What is plantar fasciitis?

Plantar fasciitis is a debilitating condition that effects the heel. This type of heel pain can cause you to limp out of bed in the morning or after a period of rest. It can make walking very difficult and painful.

The prevalence in the general population is estimated to be approximately 10%.

 

Causes of Plantar Fasciitis

The plantar fascia runs under the soles of the feet. It connects the heel bones to the front of the feet and supports the arch.

The fascia normally acts as a shock absorber, but repeated street to the heel can lead to small tears in the tissue.

There are a number of different causes for plantar fasciitis. The soft tissue can become inflamed due to repeated force from high impact activities and sports that involve jumping, wearing high heels, excessive standing/walking, increase weight, hard flooring and flatfeet.

 

Treatment for Plantar Fasciitis

Plantar fasciitis treatment involves a combination of various different treatment measures. No single treatment appears to be consistently successful in eliminating plantar fasciitis on its own.

It is important you see your Podiatrist as soon as you start to develop pain in your heel. Early intervention is critical and has favoring treatment outcomes.

Plantar fasciitis can be treated with a number of different treatment options depending on the individual pathophysiology. It is important your biomechanics is thoroughly assessed e.g. joints, muscles, stance, gait, footwear etc.

  • Stretch and strengthening
  • Massage
  • Taping
  • Compression
  • Footwear
  • Orthotics
  • Dry needling
  • Foot mobilization
  • Splinting

Customised foot orthotics at Move Podiatry are produced with laser accuracy and are often required to unload the plantar fascia and plantar heel structures.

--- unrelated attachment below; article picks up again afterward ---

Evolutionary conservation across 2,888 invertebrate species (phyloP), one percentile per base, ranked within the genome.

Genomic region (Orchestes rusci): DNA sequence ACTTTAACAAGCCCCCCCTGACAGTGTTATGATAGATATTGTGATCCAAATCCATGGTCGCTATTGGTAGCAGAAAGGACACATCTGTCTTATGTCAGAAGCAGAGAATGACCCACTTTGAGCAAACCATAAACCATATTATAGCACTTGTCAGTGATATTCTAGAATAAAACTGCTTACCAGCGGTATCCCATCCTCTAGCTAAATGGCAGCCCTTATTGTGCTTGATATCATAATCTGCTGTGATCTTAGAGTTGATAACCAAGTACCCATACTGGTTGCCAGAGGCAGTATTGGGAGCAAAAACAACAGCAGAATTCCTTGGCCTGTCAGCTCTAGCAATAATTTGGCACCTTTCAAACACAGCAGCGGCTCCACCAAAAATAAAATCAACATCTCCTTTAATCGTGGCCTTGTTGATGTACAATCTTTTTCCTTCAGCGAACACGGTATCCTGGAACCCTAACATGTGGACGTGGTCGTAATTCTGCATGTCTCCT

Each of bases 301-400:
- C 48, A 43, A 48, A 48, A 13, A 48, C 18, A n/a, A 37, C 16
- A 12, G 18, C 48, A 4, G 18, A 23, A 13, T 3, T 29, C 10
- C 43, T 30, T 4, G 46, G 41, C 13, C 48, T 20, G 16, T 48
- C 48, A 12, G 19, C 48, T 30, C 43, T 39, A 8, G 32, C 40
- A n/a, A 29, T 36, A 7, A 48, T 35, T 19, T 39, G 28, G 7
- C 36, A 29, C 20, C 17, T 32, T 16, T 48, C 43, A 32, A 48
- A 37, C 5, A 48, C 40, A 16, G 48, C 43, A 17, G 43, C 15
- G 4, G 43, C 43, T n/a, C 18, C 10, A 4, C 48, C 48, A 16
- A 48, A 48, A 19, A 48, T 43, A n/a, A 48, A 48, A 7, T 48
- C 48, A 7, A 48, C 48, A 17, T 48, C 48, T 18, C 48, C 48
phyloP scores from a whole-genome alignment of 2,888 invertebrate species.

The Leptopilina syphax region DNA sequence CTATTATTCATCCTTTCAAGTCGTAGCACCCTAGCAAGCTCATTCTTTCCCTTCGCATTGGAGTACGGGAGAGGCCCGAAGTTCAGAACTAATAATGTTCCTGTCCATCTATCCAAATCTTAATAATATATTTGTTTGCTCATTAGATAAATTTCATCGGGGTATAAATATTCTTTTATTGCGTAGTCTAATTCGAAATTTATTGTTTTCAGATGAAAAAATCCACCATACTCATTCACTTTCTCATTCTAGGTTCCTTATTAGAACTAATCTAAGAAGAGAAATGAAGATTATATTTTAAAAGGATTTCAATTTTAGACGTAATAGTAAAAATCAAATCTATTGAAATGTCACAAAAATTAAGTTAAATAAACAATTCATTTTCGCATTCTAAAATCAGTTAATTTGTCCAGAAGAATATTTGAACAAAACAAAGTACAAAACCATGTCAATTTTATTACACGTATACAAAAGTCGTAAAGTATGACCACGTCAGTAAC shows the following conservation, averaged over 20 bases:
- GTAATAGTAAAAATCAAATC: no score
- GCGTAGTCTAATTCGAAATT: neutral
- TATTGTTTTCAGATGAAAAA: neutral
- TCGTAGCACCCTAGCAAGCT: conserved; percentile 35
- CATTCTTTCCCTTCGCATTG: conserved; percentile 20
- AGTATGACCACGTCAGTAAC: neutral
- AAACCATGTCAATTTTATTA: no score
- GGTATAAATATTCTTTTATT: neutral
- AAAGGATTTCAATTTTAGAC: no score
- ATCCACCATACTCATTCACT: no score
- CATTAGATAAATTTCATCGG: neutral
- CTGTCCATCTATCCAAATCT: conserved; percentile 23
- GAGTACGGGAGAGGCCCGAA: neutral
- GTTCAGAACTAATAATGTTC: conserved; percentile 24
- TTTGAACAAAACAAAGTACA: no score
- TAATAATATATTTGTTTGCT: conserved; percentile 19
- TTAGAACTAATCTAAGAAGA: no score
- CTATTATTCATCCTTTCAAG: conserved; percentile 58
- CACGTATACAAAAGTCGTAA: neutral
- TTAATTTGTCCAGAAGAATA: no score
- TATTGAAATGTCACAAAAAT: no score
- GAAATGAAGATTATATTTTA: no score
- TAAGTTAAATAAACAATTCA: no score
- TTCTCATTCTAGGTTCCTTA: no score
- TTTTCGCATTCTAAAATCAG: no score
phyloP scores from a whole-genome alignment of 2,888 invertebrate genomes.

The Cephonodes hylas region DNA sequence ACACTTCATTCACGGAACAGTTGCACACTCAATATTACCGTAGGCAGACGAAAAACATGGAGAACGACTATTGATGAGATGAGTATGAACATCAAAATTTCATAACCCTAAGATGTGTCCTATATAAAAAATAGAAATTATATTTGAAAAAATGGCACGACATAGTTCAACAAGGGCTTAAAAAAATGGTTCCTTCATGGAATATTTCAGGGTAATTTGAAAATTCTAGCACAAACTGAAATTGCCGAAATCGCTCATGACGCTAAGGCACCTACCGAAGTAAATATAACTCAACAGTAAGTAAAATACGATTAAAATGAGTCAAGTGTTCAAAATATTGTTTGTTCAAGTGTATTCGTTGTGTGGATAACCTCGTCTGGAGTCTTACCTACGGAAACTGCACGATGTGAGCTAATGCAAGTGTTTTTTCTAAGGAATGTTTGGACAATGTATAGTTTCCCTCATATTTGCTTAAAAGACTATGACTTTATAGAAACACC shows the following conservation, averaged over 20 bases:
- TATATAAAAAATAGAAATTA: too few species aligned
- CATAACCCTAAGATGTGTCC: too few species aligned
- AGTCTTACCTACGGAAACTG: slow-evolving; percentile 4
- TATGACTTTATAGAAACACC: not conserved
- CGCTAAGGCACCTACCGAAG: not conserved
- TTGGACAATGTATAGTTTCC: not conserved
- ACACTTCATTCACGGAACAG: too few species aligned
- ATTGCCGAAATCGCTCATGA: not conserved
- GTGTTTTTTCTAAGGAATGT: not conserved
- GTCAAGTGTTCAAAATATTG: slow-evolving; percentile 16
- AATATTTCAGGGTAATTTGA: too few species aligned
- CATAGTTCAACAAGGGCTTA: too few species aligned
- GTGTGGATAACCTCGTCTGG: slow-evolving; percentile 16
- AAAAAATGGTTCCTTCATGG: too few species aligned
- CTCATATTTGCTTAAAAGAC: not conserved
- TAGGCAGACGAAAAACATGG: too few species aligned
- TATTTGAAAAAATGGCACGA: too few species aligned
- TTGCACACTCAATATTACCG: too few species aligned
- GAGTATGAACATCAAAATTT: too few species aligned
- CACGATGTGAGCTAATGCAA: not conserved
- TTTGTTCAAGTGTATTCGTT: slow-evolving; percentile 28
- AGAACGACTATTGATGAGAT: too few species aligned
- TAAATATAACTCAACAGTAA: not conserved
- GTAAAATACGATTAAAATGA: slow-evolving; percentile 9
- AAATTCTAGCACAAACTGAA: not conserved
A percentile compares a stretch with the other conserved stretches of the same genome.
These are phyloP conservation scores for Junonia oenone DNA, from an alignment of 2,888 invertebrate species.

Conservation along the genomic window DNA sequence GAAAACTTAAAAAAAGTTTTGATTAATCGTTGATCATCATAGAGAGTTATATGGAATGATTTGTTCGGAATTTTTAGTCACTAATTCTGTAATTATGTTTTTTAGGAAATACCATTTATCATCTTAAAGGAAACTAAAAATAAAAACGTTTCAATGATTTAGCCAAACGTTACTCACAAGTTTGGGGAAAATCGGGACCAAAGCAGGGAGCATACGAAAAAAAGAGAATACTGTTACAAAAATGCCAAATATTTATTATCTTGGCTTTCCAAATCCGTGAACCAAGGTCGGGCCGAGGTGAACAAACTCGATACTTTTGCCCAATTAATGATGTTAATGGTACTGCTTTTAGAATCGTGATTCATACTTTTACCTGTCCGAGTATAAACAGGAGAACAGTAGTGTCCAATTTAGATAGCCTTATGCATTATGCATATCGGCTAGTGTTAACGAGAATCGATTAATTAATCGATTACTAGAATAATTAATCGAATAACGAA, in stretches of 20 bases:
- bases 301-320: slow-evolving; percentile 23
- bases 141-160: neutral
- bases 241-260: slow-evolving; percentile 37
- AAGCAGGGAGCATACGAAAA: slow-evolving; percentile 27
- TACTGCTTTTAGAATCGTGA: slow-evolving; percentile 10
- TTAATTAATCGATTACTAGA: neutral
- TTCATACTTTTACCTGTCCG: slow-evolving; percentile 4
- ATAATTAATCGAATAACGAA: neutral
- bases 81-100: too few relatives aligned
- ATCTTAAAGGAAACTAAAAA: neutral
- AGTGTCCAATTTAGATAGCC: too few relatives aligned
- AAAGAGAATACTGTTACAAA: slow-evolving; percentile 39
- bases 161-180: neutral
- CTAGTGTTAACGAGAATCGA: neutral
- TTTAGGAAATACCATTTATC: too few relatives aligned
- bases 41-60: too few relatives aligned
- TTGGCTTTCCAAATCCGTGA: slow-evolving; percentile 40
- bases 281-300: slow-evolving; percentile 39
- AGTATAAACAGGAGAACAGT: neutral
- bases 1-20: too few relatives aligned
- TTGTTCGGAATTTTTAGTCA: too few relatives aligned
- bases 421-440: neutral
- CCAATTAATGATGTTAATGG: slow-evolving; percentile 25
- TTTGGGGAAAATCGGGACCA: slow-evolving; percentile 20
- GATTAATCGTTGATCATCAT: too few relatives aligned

What about exercise? 

Plantar fasciitis can disrupt workout routines and continuing to do certain activities can make heel pain worse. However, sitting idle and not exercising is unhealthy.

It is possible to still work out when dealing with plantar fasciitis. The key is to avoid activities that place a lot of force on the heel.

I recommend activities that don’t involve impact to the heel, such as rowing, swimming, and lifting weights.

 

Stretches

Stretches can greatly benefit individuals with plantar fasciitis. It is important to stretch out the calf muscles and plantar fascia. These exercises can be performed daily as instructed below. People who have plantar fasciitis pain in the morning may want to do the stretches as soon as they wake up. 

  1. Sit in a cross-legged position at the end of the bed or a chair. Place the affected foot over the knee of the other leg. Grab the heel of the painful foot with one hand and the toes with the other hand. Gently pull up on the toes while at the same time pulling up on the heel. Bending the toes up stretches the fascia. Bending the ankle up stretches the Achilles tendon, which may help decrease pain. Hold the stretch for about 10 seconds. Relax the foot and repeat 10 to 20 times. If both feet are affected, repeat on the other foot.
  2. Sitting in a chair, hold the leg out straight and flex and extend at the ankle joint. This exercise stretches both the fascia and the calf muscle. Repeat 10 times on each foot.
  3. Place the hands on a wall, keep the back leg straight and the heel down. Pull the hips forward towards the wall until the stretch is felt in the back of the lower leg. Hold for 10 seconds and repeat several times. If the heel on the opposite leg hurts, repeat the stretch

Strengthening exercises can be performed. Please see your experienced Podiatrist at Move Podiatry about how to do these.

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